IN THEIR OWN WORDS: Arjun Singh Assa

Welcome to the first of our series of interviews with exciting young artists from across the arts.

Today’s interview is with Kenyan-born designer Arjun Singh Assa, the brains behind Assa Designs. Having exhibited across the UK, his work has been shown at the London Design Festival, New Designers, Young furniture Makers, and 100% Design – where his “weave chair” was awarded Product of the Year. Recently featured in “This Girl Makes”, his innovative and ethical approach to materials has singled him out as a young designer to watch.

 Since graduating you’ve achieved so much as a designer, but how did you first get into furniture?

When I first started out, it was initially working in my dad‘s workshop. I solely worked with timber and everything I did was in this hardwood, I believe the English name is Iroko.

So, when I came to the UK, I was very much looking at things from a woodworker’s perspective – which in reality, is just one way to approach a problem.

It’s really my university education that opened my eyes to new processes. I remember a tutor of mine telling me, “You think and work with timber for every brief, you need to look outside of that to grow.”

Being honest, I’ll always love timber. My dad passed away two months ago, and I realised it is more than just a material to me, it speaks so much about family heritage, my dad, and his history.

But, as a designer I try to push myself and use materials I’ve never worked with. At the moment, I’m mainly working with plywood. People think of it as cheap, but actually it’s this versatile material that dates all the way back to the 1860s.

I think we take Materials for granted in general. We don’t really realise where they actually come from, or the effort than went into them. Just think about the number of processes involved in making you clothing, your carpet, your door, your lamp. For the most part they’re mass-produced in these warehouses, God knows where…we’re a weird generation that enjoys these materials without questioning how they got to our homes.


You yourself are very conscientious designer, how does your relationship with materials, especially timber, influence how you think about the environment?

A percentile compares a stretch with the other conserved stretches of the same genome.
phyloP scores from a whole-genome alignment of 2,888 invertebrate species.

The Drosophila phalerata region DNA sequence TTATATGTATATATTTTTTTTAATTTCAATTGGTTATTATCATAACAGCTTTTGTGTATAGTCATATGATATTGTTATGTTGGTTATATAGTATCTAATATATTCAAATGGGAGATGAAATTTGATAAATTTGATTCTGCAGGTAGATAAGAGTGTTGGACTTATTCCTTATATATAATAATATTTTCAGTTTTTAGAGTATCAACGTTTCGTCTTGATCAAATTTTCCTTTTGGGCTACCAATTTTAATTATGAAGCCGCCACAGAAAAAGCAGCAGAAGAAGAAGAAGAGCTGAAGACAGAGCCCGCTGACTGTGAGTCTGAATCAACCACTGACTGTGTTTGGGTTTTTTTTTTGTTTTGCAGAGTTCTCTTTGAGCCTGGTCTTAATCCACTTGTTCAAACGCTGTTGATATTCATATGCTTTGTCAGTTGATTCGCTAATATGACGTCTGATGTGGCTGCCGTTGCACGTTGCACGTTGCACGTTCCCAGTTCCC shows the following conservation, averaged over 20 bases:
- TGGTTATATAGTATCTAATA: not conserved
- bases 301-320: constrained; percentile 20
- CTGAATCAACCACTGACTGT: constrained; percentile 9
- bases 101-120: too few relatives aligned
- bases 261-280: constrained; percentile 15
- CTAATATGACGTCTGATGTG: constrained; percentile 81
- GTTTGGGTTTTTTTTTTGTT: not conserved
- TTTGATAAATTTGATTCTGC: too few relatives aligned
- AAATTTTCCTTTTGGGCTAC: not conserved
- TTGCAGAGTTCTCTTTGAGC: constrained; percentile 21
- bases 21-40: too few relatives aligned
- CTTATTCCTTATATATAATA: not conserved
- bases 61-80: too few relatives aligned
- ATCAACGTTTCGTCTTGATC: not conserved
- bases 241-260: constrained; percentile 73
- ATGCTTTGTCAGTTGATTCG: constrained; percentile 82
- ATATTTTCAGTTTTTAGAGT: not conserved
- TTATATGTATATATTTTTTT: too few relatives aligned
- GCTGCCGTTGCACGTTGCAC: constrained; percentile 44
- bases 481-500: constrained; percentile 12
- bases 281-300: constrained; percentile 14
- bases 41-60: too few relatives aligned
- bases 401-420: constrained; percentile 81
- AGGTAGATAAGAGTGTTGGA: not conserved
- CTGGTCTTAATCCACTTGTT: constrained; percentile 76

Fortunately, my design education covered sustainable design, well more correctly responsible design. I feel fortunate that there have been designers since the seventies raising these issues. Victor Papanek, the godfather of responsible design, faced real opposition when he published “Design for the Real World”. But fast forward forty, fifty, years, and his work’s applauded. 

We’ve come so far, but I think design education is still outdated when it comes to materials; young designers rarely learn where they’re sourced or how they’re managed.

Take trees – a softwood tree takes around ten to twenty years to grow, whereas hardwood would take sixty to a hundred. University doesn’t teach you that, you have to go to a workshop to learn these things.

I mean, what does the word sustainable mean? We immediately think about the environment, which is wrong. As a designer, you should be thinking from a more ethical point of view, of taking responsibility for your work. After all, you’re the one making this product that’s going to go out there into the world.

There are three pillars of sustainability: economic, social, and then environmental. So we should also be thinking about fair pay and the entire chain of production. With so many companies trying to capitalise on “sustainable” products, it’s never been more important to be aware of ethical design, for both designers and consumers.

– Interviewed by Ellen Charlesworth

  A man working at a carpentry bench


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